Fortunately, the University of Washington had a program for veterans where they offer a 50% tuition discount. All the war money I made, paid for my living expenses and tuition, but I still needed to take out a student loan to cover the costs. I loved my classes, and I quickly gained a reputation for going WAY overboard on projects. My goal was to push myself and the limits of my capabilities to their furthest extent. I believed that if you don't try your hardest and do your absolute best, then you can't possibly improve. Any feedback you get from professors would just be to improve in the areas you didn't push yourself in. True growth comes from pushing yourself to your limits and exploring new areas which are unfamiliar to you, and trying new things. That belief, coupled with my war experience, drove me bonkers. You want me to create a distributed file system? Okay, I'll reinvent the BitTorrent protocol because I'm concerned about disaster recovery and fault tolerance. You want me to create a simple bouncing ball game? Well, I'm going to give it thrusters and put in a parallax scrolling background too -- but it'll bounce as well. You want me to ray trace something interesting? Okay, I'm going to ray trace a rainbow and show you a scientifically accurate light spectrum by redefining a light source to be a composition of its excited chemical elements. Towards the end of my academic career, a fellow classmate asked me why I work so hard and go overboard with what I do. I couldn't really give him a straight answer at the time, but now I would say that a big part of it has to do with my personal history of being a programmer in a war zone and never wanting to be the weakest link responsible for the deaths of others. You sweat in peace time so that you don't bleed in war, and if you're not sweating, you're not trying hard enough. Little did I know at the time, that I would be returning to a war zone a few years later.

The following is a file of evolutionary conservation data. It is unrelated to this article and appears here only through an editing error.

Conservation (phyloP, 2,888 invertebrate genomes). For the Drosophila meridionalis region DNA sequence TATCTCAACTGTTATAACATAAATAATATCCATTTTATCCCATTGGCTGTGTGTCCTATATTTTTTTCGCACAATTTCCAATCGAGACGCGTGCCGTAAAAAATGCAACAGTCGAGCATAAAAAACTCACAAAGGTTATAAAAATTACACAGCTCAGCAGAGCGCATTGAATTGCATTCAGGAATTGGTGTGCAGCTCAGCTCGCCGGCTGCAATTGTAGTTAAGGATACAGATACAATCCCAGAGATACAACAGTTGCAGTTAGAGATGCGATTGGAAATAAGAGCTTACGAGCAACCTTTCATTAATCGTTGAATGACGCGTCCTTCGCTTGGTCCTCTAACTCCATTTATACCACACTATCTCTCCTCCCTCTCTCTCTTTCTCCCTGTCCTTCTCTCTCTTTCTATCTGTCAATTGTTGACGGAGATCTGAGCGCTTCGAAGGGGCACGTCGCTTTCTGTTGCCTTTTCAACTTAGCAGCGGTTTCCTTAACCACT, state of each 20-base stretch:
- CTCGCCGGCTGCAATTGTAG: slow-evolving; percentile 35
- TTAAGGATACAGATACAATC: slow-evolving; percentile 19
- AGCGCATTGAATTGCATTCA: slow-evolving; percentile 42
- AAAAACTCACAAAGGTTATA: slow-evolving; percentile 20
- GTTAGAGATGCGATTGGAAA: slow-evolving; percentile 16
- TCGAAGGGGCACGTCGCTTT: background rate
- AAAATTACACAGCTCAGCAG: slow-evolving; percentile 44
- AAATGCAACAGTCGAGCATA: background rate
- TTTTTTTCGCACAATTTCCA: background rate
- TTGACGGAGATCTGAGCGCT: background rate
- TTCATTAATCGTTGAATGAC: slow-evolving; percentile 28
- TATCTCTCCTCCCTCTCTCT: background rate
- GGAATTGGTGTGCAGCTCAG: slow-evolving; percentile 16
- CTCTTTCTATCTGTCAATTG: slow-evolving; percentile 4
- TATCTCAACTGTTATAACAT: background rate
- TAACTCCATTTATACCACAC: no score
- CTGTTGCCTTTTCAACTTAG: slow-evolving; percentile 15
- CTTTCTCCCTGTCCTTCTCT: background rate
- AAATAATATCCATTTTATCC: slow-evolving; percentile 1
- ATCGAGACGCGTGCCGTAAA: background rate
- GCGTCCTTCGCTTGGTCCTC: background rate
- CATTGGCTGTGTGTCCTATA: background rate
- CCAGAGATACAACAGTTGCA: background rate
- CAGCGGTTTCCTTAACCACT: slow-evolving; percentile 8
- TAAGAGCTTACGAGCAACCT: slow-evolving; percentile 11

I finally graduated. It took me eight years to get a four year degree. However, when I graduated I felt the opposite of happiness. I felt a foreboding sense of doom and despair. What the hell am I going to do with my life now? There's no war to go back to, and no more classes to take, so what now? Every job I applied for on craigslist was either shit or I wasn't qualified for, and the few interviews I did get, I messed up. Who is gonna hire me?! I want to work in the game industry as a game programmer, but... why would anyone want to hire a programmer who has very little experience making games? I mean, I made a game in high school, and a game in university, but they're shitty games. There's nothing to really prove to a potential employer that I have what it takes to professionally make games, so why the hell would anyone care to hire me on? Nothing I did in Iraq is really relevant. So... I had a dwindling bank account and no job. I lived in complete isolation again, probably speaking to a live human being about once a week. Some days, I couldn't afford to eat for several days at a time so I went hungry. I could count every rib and my face was gaunt. "Why am I so lost?" I sometimes wondered to myself. "Why am I so bad?" My routine became very bad. Every day, my intention was to build a game in C# with XNA. Every day, I would start, and say, "Today is the day I really do it! The day I really work hard and make a game! ... but first, I need to... watch this youtube video, or play a couple rounds of starcraft 2, or check a couple things on facebook." and hours would slip by, and I would realize what happened, beat myself up over being such a lazy slacker, feel bad, give up, play some more, then go to sleep at 5am while cursing the morning birds for being awake at a sane hour. I could easily waste away like this for months. Many people do, and I did.